More than one-quarter of employees in the United States are smokers, according to the 2007 National Health Interview survey.
That's a lot of time spent puffing. But recouping those lost minutes isn't as simple as banning smoking from the hospital
grounds—which you can do if you consistently apply the policy to staff and clients alike. Smokers can just cross the street
and light up, making their breaks last even longer.
"Because most team members simply take a break when they need one, perhaps the most frustrating challenge for hospital leaders
is the productivity lost to smoke breaks," says Phil Seibert, CVT, a consultant with SafetyVet in Calhoun, Tenn. "Many large
companies that banned smoking in their buildings years ago have reversed their decisions and created indoor smoking areas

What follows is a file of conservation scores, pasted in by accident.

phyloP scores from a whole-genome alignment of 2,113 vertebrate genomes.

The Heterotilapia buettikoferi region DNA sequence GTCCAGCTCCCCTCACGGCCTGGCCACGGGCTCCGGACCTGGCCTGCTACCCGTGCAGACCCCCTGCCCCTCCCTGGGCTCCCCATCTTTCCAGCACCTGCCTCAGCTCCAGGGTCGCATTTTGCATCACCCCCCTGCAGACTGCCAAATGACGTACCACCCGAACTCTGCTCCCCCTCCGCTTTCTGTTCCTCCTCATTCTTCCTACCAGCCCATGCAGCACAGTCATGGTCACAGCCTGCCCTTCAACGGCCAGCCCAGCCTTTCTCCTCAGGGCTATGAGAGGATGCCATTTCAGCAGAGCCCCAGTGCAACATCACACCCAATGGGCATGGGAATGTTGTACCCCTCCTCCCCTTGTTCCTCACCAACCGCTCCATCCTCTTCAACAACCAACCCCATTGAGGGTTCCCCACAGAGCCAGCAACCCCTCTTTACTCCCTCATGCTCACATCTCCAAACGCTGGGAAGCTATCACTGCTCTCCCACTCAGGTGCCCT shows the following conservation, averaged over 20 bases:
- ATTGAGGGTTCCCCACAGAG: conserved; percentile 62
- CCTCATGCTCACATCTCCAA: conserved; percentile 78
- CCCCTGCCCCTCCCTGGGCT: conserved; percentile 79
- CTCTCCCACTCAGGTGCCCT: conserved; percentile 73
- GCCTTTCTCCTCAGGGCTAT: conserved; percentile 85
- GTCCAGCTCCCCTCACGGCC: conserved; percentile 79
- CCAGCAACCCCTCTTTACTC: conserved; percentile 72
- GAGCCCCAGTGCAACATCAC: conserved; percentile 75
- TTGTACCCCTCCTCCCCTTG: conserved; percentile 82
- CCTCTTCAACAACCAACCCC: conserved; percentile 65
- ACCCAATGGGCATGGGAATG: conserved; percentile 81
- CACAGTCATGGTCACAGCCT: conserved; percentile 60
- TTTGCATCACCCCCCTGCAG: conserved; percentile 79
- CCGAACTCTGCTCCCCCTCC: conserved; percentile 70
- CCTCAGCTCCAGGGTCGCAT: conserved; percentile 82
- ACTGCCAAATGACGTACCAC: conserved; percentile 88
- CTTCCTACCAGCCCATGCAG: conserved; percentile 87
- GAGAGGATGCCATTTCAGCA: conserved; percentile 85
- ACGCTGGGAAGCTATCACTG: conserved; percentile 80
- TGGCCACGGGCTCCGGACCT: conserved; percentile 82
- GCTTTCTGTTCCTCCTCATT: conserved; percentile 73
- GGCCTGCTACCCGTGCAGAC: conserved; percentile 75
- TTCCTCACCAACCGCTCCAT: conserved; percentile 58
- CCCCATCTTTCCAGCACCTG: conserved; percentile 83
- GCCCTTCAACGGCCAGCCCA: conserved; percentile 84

in an attempt to recapture some of that lost work time."
Of course, this doesn't mean you have to turn Exam Room 3 into a smoker's lounge, which may be illegal in your state. Instead,
Seibert says you should institute a policy that outlines the specific times when employees are allowed to take five, whether
indoors or out. "Be sure that your policy is for all breaks and meals, not just smoke breaks," he says. "And make sure it's
uniformly applied to all employees."